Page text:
Shared Appendix 11: Creating a Derived Variable Using Process Exits

Table Of ContentsIT Service Vision Help

This information is obsolete and should no longer be used.   Derived variable support has been integrated into IT Service Vision from both the Variable List window of the interactive interface and also by means of the %CPDDUTL macro, using the control statements CREATE DERIVED, UPDATE DERIVED, and DELETE DERIVED.

In order to allow users to surface data that does not exist in the raw data from a collector but which can be calculated from the raw data, IT Service Vision provides the capability of defining formula variables, which are calculated on an as-needed basis, and therefore do not exist as data in the PDB. One of the drawbacks of formula variables is that there is no way to request automatic statistics (at the day, week, month, and year levels of the PDB) for a formula variable.

However, by using the data dictionary, along with the process exit capability of IT Service Vision, you can create your own variables which do exist as stored data and can therefore have automatic statistics at non-detail levels of the PDB and even be used as BY or CLASS variables. Such variables are called derived variables.

This help file will demonstrate the recommended methodology for creating a derived variable. This methodology is applicable for any collector that supports the use of process exits.

The basic steps involved in creating derived variables are:

In the following example, we will add a derived variable called UDERVAR to a table called ANYTABL.

Step 1: Defining the Variable(s) to the Data Dictionary

The derived variable will be stored in the PDB just like the data for any other (non-formula) variable. Therefore, you will need to define the derived variable, following all of the IT Service Vision naming conventions for variables. Like all other variables, the derived variable needs to be defined to the PDB only once.

The following is an example of the %CPDDUTL control statements to define UDERVAR (user-defined derived variable) to the ANYTABL table, assuming that ANYTABL has the variables on which UDERVAR's value is based.

   set table name=anytabl ;
   delete variable name=udervar noerror ;  /* delete if exists */
   create variable name=udervar
      label='Sample derived variable'
      description='Sample derived variable'
      kept=yes interpret=percent type=numeric
      length=8 format=percent7.2
      day=(count sum average std)
      week=(count sum average std)
      month=(count sum average std)
      year=(count sum average std)
      istats=(count sum average std)  ;

In the above example, the value of UDERVAR given for the EXTNAME= parameter is the name of the derived variable, as calculated in the actual SAS statements in the process exits shown in Step 2.

It is essential that for derived variables, the variable name and the external name be defined the same! This is because the process subsystem only performs variable renaming of variables that actually exist in the underlying staged data. If the process subsystem attempts to perform a variable rename and cannot, then the variable is not kept in the output data set. But if a rename is not attempted, the variable is kept in the output data set.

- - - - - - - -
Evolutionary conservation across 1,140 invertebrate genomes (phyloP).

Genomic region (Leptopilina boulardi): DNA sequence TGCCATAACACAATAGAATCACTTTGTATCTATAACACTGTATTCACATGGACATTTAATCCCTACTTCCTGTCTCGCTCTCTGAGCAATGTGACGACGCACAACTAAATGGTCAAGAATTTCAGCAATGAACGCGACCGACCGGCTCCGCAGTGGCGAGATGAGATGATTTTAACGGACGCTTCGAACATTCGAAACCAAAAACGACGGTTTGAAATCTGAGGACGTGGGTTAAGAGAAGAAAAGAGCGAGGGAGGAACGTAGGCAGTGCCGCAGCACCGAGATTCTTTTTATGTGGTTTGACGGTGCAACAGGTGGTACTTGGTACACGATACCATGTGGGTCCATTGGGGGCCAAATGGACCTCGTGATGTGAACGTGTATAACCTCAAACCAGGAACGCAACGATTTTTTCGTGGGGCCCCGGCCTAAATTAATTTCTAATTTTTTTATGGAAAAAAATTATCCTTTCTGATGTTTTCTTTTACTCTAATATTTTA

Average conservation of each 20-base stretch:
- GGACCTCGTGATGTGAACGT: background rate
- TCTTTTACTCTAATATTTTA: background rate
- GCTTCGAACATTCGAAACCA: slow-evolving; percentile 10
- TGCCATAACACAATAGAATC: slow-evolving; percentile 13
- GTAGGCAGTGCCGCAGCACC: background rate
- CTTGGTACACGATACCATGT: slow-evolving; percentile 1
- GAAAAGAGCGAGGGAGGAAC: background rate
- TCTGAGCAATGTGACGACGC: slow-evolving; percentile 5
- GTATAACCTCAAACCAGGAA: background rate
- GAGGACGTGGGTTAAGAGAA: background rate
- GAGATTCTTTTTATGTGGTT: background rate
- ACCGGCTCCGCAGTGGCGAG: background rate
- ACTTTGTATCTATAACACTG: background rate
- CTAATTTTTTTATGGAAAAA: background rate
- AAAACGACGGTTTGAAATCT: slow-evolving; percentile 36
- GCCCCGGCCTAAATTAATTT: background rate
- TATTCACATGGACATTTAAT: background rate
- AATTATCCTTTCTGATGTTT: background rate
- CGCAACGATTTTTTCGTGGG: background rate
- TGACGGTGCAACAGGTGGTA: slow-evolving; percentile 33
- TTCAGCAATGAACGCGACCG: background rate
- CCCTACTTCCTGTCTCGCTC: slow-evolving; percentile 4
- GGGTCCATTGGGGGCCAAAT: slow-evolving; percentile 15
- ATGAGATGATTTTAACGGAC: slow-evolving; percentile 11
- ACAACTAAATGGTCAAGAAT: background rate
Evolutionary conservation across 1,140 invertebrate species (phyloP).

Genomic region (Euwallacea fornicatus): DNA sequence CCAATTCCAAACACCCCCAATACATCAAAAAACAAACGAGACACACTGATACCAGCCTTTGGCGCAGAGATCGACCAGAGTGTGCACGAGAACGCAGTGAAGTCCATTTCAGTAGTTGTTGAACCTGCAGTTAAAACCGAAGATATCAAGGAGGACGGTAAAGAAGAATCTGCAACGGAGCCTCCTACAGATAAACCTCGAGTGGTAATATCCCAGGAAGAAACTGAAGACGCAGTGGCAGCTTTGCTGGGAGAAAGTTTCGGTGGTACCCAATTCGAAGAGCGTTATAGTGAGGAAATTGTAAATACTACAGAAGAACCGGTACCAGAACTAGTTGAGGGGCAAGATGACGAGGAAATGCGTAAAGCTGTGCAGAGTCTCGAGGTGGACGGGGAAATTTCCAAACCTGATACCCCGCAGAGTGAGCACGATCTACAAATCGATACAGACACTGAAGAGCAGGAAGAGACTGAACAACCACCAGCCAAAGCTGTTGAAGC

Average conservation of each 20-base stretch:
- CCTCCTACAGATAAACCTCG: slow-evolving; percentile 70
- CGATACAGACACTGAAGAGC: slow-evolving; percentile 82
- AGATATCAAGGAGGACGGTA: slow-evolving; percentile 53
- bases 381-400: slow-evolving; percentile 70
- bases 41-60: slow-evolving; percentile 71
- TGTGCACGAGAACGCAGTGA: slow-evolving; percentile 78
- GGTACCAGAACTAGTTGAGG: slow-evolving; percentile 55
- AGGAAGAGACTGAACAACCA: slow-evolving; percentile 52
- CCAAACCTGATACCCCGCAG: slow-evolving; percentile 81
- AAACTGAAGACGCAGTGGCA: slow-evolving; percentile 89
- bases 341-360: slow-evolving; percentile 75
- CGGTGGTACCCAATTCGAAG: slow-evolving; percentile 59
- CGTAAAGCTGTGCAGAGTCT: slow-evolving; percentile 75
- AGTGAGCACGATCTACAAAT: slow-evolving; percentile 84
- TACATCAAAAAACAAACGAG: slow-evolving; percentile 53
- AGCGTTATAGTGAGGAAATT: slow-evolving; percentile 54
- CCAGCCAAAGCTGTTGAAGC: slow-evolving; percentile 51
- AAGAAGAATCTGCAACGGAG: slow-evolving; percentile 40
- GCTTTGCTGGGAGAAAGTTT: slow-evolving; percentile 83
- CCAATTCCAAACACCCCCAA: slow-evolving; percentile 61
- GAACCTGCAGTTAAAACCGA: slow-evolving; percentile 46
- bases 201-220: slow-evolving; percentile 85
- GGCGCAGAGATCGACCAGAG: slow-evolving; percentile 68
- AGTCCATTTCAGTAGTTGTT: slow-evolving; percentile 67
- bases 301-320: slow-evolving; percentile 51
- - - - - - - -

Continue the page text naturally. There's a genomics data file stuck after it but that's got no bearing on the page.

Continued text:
Once the variable has been defined to the data dictionary, you are ready to create and use your exit.

Step 2: Writing the Process Exits to Create the Derived Variable(s)

There is actually very little work to be done in order to create the derived variable. Specifically, we will only be using one exit, proc080, to assign a value to the derived variable.

It would also be possible to add the derived variable using other exit points. However, by using this exit point, the derived variable(s) may also be used as BY variables. (If other exit points were used, the derived variable(s) would not be available at the time the data is sorted. However, regardless of which exit points are used, the derived variables could still be used as CLASS variables for reduction.)

More information on the use of the proc080 exit point follows:

   Exit point proc080 occurs just before the observation is
   written out to the staged data set.

Therefore, we will calculate the value of our derived variable at this point. For our example, let us assume that variable A exists in our table and that it is a measurement of time, which is always less than or equal to the value of the variable DURATION. We can then calculate UDERVAR as a percent, using the following exit:

   %macro proc080;
      %if &CPTABLE=anytabl %then; %* only for the anytabl table ;
            if DURATION ne 0 then
               UDERVAR = A / DURATION ;
               UDERVAR = . ;

Step3: Point to Your Process Exit Using the EXITSRC= Parameter When Running %CxPROCES (CMPROCES, CPPROCES, CSPROCES, or CWPROCES)

All that remains now is to run %CxPROCES, using the EXITSRC= parameter to point to the external library or SAS catalog which contains the exit. After %CxPROCES has run, the detail level of the PDB will have values for the derived variable(s). When %CPREDUCE is run, the requested statistics for the derived variable(s) will be automatically calculated and stored in the various PDB levels.

As mentioned previously, the derived variable does not exist in the underlying staged data. Therefore, you will see the following type of messages in the SAS LOG, when running %CxPROCES:

   WARNING: Variable name UDERVAR in table ANYTABL is not in data set
   NOTE: This may cause missing values to be generated for UDERVAR

These messages should be ignored in the case of derived variables.